French Pete Trail
The French Pete Trail is a 9.8-mile (15.8 km) forest hiking trail in the valley of French Pete Creek in the Three Sisters Wilderness of western Oregon. The trail goes through old-growth forest that was the subject of nationwide political debate in the 1970s regarding proposed wilderness designation. In 1978, the U.S. Congress added the area to the Three Sisters Wilderness.
The trail is in an old-growth forest in the Three Sisters Wilderness of the Willamette National Forest. At the trailhead, the elevation is 1,850 feet (560 m). Open to hikers and horses spring through fall, the trail gains about 950 feet (290 m) after 5 miles (8.0 km) and ends after 9.8 miles (15.8 km). French Pete Creek flows beside the trail for 3 miles (4.8 km). The forest is made of "gargantuan Douglas firs and 1000-year-old cedars."
The passage of the Wilderness Act in 1964 created new wilderness areas and controversy over the management for the new areas. This also marked the establishment and growth of an activist environmental movement. The movement is best known for the controversy surrounding French Pete's addition to the wilderness area.
In 1957, the Secretary of Agriculture lifted French Pete from protection. Debate on whether to once again protect French Pete's 19,200 acres (78 km2) from logging started in the mid-1960s, but legislation for it was not introduced until 1974. The controversy continued until 1978, when the Three Sisters Wilderness was expanded to include the French Pete area.
It was in 1968 that logging plans in the valley were announced. Most local citizens were opposed to these plans, and the Save French Pete Committee was founded. The group appealed the logging proposal in court, but the appeal was rejected, and instead the logging was only delayed, adding to political tensions.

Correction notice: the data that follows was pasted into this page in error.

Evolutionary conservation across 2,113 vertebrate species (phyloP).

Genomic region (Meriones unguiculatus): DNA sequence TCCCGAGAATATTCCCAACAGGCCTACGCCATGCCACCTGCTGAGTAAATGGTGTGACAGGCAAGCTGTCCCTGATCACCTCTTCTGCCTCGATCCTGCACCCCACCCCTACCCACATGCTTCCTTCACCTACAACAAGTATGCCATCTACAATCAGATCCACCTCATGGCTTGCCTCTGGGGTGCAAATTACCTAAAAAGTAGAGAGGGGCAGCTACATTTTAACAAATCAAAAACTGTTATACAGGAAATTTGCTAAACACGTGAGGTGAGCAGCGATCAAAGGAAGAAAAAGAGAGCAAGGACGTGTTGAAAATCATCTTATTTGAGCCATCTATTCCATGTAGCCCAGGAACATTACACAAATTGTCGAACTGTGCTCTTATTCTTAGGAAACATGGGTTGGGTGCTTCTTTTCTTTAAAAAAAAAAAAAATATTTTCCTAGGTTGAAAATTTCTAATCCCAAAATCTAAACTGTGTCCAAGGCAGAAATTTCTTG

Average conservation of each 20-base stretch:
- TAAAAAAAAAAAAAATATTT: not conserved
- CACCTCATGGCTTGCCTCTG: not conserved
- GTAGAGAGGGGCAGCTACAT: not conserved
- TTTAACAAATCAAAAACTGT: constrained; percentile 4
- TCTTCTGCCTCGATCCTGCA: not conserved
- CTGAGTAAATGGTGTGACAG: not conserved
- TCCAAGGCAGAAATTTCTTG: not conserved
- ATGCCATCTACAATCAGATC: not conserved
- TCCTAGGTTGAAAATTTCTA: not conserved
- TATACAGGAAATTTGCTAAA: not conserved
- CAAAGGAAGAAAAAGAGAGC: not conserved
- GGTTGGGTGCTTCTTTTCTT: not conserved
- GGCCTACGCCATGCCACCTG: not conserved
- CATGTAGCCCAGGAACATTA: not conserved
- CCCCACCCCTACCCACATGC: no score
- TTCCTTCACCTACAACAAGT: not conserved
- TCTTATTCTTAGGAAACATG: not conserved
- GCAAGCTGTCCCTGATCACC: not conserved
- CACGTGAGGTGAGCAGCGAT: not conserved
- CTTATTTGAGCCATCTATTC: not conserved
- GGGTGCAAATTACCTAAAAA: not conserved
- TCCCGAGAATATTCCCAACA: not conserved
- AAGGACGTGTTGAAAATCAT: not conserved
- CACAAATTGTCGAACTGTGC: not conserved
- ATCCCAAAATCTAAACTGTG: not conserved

The U.S. Forest Service had a tradition of encouraging logging in the forests of western Oregon. It planned to log at least 3,000,000 board feet (7,100 m3) of timber if the area was not protected to ensure that the logging industry would be able "to survive the mounting demands from preservationists to stop logging scenic areas." There was also concern that without logging, there would be a heightened risk of wildfire, because many of the area's trees were diseased or had been infested and killed by beetles. A forester from Springfield said, "It will be a very short time until the happenstance of lightning once again starts a fire that will wipe out the countryside."
In 1972, U.S. Senator Wayne Morse, Democrat of Oregon, hiked into the area with environmental activists and encouraged the Republican senator who had defeated him in the past election, Mark Hatfield, to do the same. After his hike, Morse expressed confidence that the area would be protected, whereas Hatfield still supported some logging. However, Hatfield later changed his mind and began to support wilderness designation in general.
Finally, in 1978, 45,400 acres (18,400 ha) of the French Pete forest were designated as wilderness by the Endangered Wilderness Act, which took effect on 28 February. French Pete became the first low-elevation valley in the Three Sisters Wilderness, after "14 years of ardent protest by hikers, students, and environmentalists."
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- Photo of French Pete Creek by Andrew Kumler
- French Pete Trail # 3311 from the Willamette National Forest